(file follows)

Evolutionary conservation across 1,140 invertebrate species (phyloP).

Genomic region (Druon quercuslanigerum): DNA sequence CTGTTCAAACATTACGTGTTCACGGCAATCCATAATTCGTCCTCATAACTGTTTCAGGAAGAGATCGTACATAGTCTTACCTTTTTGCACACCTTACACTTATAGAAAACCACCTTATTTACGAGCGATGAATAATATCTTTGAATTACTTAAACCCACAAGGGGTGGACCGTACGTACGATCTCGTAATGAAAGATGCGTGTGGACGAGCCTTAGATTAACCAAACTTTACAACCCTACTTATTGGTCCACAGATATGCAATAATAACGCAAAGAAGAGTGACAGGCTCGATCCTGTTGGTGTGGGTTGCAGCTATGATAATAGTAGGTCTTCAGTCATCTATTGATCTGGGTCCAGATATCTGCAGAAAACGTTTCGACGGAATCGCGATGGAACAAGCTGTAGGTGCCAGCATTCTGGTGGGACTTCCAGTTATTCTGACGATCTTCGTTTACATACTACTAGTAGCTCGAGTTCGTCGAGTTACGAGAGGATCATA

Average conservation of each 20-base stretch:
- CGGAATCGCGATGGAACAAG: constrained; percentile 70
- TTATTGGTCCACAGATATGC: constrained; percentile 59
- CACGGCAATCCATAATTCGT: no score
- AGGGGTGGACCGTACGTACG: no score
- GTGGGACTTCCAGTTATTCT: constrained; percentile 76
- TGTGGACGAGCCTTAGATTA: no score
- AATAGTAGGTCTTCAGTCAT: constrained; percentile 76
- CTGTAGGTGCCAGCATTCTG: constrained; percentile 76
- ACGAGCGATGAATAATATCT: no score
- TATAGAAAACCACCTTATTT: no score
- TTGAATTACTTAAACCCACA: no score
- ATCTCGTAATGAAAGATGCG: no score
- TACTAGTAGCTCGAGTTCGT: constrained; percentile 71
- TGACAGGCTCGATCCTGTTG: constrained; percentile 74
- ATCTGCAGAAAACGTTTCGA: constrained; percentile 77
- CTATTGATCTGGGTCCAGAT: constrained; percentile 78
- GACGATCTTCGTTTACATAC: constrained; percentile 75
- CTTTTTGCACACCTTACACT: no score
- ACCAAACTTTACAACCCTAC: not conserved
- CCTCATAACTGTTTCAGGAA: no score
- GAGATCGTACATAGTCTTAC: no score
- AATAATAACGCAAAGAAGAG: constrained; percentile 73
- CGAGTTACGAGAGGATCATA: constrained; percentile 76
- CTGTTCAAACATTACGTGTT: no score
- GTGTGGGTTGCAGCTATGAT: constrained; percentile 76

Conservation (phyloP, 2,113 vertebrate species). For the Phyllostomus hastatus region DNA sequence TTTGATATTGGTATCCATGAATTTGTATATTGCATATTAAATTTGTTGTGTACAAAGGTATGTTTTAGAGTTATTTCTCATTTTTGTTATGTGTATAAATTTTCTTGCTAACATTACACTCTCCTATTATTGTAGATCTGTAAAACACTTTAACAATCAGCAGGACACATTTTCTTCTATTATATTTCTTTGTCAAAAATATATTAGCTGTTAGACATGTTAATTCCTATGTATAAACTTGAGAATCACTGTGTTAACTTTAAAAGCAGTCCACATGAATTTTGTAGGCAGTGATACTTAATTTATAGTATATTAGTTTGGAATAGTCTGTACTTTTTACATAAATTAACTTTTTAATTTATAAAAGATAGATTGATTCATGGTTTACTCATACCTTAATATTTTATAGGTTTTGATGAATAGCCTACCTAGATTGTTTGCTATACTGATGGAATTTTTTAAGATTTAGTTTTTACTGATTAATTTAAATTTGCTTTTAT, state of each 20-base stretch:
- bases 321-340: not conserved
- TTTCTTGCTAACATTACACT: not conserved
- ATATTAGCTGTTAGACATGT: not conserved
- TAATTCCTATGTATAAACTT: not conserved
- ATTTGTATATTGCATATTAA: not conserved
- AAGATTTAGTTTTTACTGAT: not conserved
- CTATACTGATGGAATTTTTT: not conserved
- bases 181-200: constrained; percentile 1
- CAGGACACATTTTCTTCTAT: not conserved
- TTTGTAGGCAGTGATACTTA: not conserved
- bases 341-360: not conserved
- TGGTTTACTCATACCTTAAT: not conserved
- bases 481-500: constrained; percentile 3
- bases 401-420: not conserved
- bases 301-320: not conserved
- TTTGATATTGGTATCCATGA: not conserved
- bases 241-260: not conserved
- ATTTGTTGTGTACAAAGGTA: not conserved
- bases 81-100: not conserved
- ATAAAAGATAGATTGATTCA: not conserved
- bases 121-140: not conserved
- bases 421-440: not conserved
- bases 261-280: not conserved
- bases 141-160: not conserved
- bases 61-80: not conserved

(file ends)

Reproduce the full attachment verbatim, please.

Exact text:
Evolutionary conservation across 1,140 invertebrate species (phyloP).

Genomic region (Druon quercuslanigerum): DNA sequence CTGTTCAAACATTACGTGTTCACGGCAATCCATAATTCGTCCTCATAACTGTTTCAGGAAGAGATCGTACATAGTCTTACCTTTTTGCACACCTTACACTTATAGAAAACCACCTTATTTACGAGCGATGAATAATATCTTTGAATTACTTAAACCCACAAGGGGTGGACCGTACGTACGATCTCGTAATGAAAGATGCGTGTGGACGAGCCTTAGATTAACCAAACTTTACAACCCTACTTATTGGTCCACAGATATGCAATAATAACGCAAAGAAGAGTGACAGGCTCGATCCTGTTGGTGTGGGTTGCAGCTATGATAATAGTAGGTCTTCAGTCATCTATTGATCTGGGTCCAGATATCTGCAGAAAACGTTTCGACGGAATCGCGATGGAACAAGCTGTAGGTGCCAGCATTCTGGTGGGACTTCCAGTTATTCTGACGATCTTCGTTTACATACTACTAGTAGCTCGAGTTCGTCGAGTTACGAGAGGATCATA

Average conservation of each 20-base stretch:
- CGGAATCGCGATGGAACAAG: constrained; percentile 70
- TTATTGGTCCACAGATATGC: constrained; percentile 59
- CACGGCAATCCATAATTCGT: no score
- AGGGGTGGACCGTACGTACG: no score
- GTGGGACTTCCAGTTATTCT: constrained; percentile 76
- TGTGGACGAGCCTTAGATTA: no score
- AATAGTAGGTCTTCAGTCAT: constrained; percentile 76
- CTGTAGGTGCCAGCATTCTG: constrained; percentile 76
- ACGAGCGATGAATAATATCT: no score
- TATAGAAAACCACCTTATTT: no score
- TTGAATTACTTAAACCCACA: no score
- ATCTCGTAATGAAAGATGCG: no score
- TACTAGTAGCTCGAGTTCGT: constrained; percentile 71
- TGACAGGCTCGATCCTGTTG: constrained; percentile 74
- ATCTGCAGAAAACGTTTCGA: constrained; percentile 77
- CTATTGATCTGGGTCCAGAT: constrained; percentile 78
- GACGATCTTCGTTTACATAC: constrained; percentile 75
- CTTTTTGCACACCTTACACT: no score
- ACCAAACTTTACAACCCTAC: not conserved
- CCTCATAACTGTTTCAGGAA: no score
- GAGATCGTACATAGTCTTAC: no score
- AATAATAACGCAAAGAAGAG: constrained; percentile 73
- CGAGTTACGAGAGGATCATA: constrained; percentile 76
- CTGTTCAAACATTACGTGTT: no score
- GTGTGGGTTGCAGCTATGAT: constrained; percentile 76

Conservation (phyloP, 2,113 vertebrate species). For the Phyllostomus hastatus region DNA sequence TTTGATATTGGTATCCATGAATTTGTATATTGCATATTAAATTTGTTGTGTACAAAGGTATGTTTTAGAGTTATTTCTCATTTTTGTTATGTGTATAAATTTTCTTGCTAACATTACACTCTCCTATTATTGTAGATCTGTAAAACACTTTAACAATCAGCAGGACACATTTTCTTCTATTATATTTCTTTGTCAAAAATATATTAGCTGTTAGACATGTTAATTCCTATGTATAAACTTGAGAATCACTGTGTTAACTTTAAAAGCAGTCCACATGAATTTTGTAGGCAGTGATACTTAATTTATAGTATATTAGTTTGGAATAGTCTGTACTTTTTACATAAATTAACTTTTTAATTTATAAAAGATAGATTGATTCATGGTTTACTCATACCTTAATATTTTATAGGTTTTGATGAATAGCCTACCTAGATTGTTTGCTATACTGATGGAATTTTTTAAGATTTAGTTTTTACTGATTAATTTAAATTTGCTTTTAT, state of each 20-base stretch:
- bases 321-340: not conserved
- TTTCTTGCTAACATTACACT: not conserved
- ATATTAGCTGTTAGACATGT: not conserved
- TAATTCCTATGTATAAACTT: not conserved
- ATTTGTATATTGCATATTAA: not conserved
- AAGATTTAGTTTTTACTGAT: not conserved
- CTATACTGATGGAATTTTTT: not conserved
- bases 181-200: constrained; percentile 1
- CAGGACACATTTTCTTCTAT: not conserved
- TTTGTAGGCAGTGATACTTA: not conserved
- bases 341-360: not conserved
- TGGTTTACTCATACCTTAAT: not conserved
- bases 481-500: constrained; percentile 3
- bases 401-420: not conserved
- bases 301-320: not conserved
- TTTGATATTGGTATCCATGA: not conserved
- bases 241-260: not conserved
- ATTTGTTGTGTACAAAGGTA: not conserved
- bases 81-100: not conserved
- ATAAAAGATAGATTGATTCA: not conserved
- bases 121-140: not conserved
- bases 421-440: not conserved
- bases 261-280: not conserved
- bases 141-160: not conserved
- bases 61-80: not conserved